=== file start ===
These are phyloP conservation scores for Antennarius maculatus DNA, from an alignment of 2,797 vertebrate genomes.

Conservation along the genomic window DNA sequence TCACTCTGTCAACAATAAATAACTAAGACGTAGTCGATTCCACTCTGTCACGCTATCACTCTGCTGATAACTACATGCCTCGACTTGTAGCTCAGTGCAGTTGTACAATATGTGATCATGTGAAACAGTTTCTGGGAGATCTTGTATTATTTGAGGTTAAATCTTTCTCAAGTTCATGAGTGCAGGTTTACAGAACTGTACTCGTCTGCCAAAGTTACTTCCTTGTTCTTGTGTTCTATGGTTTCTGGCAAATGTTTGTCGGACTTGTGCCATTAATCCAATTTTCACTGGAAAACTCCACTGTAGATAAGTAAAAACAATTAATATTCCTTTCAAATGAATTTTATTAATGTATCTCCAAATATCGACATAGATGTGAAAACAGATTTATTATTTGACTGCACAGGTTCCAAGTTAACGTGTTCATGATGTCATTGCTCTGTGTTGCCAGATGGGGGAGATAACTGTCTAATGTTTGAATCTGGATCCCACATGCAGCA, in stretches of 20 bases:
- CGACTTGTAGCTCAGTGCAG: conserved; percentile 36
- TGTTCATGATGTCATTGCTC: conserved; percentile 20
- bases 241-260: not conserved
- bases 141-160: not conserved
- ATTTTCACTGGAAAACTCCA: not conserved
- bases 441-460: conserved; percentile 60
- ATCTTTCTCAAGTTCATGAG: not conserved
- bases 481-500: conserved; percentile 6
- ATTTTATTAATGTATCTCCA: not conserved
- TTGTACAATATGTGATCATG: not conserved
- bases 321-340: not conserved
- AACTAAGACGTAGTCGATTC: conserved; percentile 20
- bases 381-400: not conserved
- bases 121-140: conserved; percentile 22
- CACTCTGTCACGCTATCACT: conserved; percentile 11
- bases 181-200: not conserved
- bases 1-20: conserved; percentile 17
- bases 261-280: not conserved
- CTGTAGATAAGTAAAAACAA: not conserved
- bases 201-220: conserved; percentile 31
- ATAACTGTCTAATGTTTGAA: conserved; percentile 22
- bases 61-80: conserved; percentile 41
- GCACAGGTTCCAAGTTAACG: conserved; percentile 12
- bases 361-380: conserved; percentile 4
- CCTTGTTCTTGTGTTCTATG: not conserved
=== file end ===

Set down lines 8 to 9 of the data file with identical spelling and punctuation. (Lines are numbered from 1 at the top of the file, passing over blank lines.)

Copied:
- bases 441-460: conserved; percentile 60
- ATCTTTCTCAAGTTCATGAG: not conserved